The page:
Letters to an Analyst    http://researchpuzzle.com/

The Education of a Value Investor Part III: The “Ugly”

The-Education-of-a-Value-investor

Everyone has a plan ’till they get punched in the mouth. –Mike Tyson

The author describes in Chapter 7: The Financial Crisis, Into the Void, his trauma. He learned not to be leveraged and to turn off the Bloomberg to avoid the daily carnage.  But I wonder why—if the experience was so searing—he didn’t reflect deeply on the causes for what had happened. Like after seeing the dead and wounded in your safari camp after an elephant stampede and then wondering if changing the color of your tents would stave off disaster.  Perhaps studying elephant migratory patterns would help. Value investors like Seth Klarman and Jim Grant were howling about rapidly burgeoning mortgage debt and centrally-planned interest rates.  Mr. Spier should dust off his Mises and Rothbard texts on the Austrian theory of the business cycle.

On page 80, he believes that people’s human excesses and moral compromises helped cause the financial crisis. Poppycock!  And even if true, then what lessons could be learned? People are always and everywhere greedy, kind, cruel, amoral, and just plain human. Forget the inner scorecards, Robert Cialdini, author of the book Influence, would be saying, “look at incentives.”  The U.S. banking system is inherently flawed.  Since 1840 the US has had 12 major banking crises, while Canada has had none—not even during the Great Depression. See Fragile by Design by Charles W. Calomiris and Stephen Haber. I don’t believe Canadians are less prone to humanness than Americans? Ever been to a hockey game?  The author makes an assertion without theory, evidence or fact. That’s ugly.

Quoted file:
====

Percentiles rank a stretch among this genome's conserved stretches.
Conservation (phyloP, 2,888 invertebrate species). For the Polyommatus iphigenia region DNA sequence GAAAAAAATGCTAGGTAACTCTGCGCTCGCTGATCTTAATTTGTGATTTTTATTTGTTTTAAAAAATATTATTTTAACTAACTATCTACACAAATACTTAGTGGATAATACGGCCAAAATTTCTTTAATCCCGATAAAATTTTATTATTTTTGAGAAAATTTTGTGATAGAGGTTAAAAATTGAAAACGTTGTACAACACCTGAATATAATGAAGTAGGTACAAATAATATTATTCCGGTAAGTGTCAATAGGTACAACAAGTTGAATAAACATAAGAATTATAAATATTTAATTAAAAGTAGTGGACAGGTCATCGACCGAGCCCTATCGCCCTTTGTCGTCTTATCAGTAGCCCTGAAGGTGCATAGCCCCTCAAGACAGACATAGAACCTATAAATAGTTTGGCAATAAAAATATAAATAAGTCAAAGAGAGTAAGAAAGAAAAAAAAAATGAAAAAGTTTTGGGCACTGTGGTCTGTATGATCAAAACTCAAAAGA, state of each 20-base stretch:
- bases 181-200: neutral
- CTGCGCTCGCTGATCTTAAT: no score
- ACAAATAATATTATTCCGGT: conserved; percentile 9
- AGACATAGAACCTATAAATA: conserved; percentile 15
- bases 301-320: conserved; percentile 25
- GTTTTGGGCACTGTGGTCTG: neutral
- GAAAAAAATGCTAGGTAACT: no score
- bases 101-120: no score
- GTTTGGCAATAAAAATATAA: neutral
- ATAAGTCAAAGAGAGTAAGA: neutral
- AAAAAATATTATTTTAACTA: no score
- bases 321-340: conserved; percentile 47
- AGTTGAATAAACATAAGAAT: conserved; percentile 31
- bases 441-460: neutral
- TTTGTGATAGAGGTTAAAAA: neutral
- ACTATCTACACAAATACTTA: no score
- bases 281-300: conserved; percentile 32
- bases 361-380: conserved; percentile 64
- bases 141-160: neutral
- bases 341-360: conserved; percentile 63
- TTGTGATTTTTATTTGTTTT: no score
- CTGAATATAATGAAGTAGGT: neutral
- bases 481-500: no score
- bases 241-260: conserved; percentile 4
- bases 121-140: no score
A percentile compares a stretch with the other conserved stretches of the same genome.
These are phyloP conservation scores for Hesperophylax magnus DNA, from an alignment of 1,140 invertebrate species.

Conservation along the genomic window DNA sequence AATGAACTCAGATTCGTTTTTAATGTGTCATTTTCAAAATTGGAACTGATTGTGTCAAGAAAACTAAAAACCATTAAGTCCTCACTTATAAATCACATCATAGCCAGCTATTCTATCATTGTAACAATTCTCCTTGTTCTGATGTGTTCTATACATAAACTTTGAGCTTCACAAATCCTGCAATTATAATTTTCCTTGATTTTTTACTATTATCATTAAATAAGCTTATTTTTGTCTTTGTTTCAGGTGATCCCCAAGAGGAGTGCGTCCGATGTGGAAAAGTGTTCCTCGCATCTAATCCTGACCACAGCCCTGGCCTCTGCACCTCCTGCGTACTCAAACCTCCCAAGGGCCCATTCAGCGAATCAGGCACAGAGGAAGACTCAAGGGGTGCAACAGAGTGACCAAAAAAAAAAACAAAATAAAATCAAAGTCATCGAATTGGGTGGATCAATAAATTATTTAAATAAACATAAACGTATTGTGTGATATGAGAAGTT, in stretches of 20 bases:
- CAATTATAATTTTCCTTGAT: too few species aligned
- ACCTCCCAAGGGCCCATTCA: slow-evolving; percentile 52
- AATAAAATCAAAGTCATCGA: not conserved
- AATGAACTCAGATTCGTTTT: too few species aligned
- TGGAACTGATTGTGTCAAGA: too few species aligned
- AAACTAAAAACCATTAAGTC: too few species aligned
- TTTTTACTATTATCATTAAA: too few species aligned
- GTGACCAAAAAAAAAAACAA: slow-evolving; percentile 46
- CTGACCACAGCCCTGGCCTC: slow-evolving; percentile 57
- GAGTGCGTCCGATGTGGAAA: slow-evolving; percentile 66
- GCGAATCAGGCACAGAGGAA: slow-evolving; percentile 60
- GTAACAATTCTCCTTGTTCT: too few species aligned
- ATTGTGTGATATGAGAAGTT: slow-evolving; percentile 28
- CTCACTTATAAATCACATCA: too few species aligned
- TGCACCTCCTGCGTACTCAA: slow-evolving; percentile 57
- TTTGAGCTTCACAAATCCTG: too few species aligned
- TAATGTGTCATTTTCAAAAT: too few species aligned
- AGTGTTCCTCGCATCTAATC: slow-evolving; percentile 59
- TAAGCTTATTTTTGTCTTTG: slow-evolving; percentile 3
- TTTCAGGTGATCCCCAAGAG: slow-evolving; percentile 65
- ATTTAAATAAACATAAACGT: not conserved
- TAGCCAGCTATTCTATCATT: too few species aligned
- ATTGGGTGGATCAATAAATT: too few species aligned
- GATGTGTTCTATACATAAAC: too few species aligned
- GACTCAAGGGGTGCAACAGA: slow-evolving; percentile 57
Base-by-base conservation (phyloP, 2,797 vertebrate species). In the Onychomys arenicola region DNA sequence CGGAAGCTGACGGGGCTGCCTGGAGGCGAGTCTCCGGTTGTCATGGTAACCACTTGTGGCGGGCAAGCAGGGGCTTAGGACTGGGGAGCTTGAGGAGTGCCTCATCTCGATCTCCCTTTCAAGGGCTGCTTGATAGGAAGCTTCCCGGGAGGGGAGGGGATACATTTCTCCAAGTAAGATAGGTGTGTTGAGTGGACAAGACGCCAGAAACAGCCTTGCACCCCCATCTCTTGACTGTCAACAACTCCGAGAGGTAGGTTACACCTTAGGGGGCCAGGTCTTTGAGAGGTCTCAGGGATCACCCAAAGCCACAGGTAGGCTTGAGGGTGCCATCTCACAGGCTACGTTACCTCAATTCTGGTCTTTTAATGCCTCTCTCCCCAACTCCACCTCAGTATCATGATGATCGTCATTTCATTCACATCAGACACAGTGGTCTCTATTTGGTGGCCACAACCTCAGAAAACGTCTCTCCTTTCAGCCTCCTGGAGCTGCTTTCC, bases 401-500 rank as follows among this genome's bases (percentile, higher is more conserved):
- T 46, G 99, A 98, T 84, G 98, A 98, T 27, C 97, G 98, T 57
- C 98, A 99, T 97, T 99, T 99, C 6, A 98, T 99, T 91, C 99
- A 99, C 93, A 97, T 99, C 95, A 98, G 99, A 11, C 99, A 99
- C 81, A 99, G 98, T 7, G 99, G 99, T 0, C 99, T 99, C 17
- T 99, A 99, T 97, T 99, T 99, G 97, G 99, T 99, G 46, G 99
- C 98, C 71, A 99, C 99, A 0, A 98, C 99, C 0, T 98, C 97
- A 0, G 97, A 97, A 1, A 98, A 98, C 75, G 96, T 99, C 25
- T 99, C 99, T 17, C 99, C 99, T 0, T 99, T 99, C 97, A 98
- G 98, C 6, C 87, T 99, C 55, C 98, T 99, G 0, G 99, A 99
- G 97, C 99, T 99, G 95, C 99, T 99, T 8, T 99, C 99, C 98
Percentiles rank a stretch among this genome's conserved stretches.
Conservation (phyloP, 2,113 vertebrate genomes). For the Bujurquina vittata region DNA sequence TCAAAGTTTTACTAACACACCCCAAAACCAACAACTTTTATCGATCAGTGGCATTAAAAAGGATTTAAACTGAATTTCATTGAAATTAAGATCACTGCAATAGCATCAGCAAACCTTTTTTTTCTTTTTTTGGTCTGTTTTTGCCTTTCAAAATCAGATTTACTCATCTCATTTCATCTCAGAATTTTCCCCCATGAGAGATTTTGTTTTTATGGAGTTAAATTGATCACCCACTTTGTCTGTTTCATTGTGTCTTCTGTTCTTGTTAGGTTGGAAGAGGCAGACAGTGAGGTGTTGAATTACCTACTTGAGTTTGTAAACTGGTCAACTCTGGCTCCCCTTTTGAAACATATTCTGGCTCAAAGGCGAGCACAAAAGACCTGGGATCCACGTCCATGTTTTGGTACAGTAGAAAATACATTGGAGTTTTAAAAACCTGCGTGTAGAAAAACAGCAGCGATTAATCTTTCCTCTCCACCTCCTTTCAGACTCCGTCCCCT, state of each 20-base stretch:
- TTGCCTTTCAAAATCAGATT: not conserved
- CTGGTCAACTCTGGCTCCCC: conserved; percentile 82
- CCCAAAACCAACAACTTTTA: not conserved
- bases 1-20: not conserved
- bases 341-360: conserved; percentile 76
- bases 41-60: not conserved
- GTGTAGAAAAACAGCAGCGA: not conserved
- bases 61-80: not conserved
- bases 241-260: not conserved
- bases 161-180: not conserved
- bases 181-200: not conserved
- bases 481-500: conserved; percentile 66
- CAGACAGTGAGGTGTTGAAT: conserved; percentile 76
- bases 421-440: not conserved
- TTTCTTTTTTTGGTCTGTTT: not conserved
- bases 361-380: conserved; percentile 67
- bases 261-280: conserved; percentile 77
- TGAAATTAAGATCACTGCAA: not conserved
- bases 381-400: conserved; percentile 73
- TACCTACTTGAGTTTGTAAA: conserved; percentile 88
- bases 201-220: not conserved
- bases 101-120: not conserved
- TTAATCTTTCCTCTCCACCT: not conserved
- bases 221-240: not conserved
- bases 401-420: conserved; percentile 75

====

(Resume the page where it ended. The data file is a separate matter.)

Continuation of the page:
The author seems to lack curiosity as to what happened to him.  However, he did listen to Michael Burry’s warnings about the mortgage crisis, but he didn’t share what he thought happened. He bet that policymakers would use every available tool to avert disaster.  But why should the politburo at the Federal Reserve intervene to pile more debt upon debt? To what effects and consequences? What about the crisis of 1920? The Fed did nothing and the result was the fastest and strongest recovery in US history. View: http://youtu.be/czcUmnsprQI.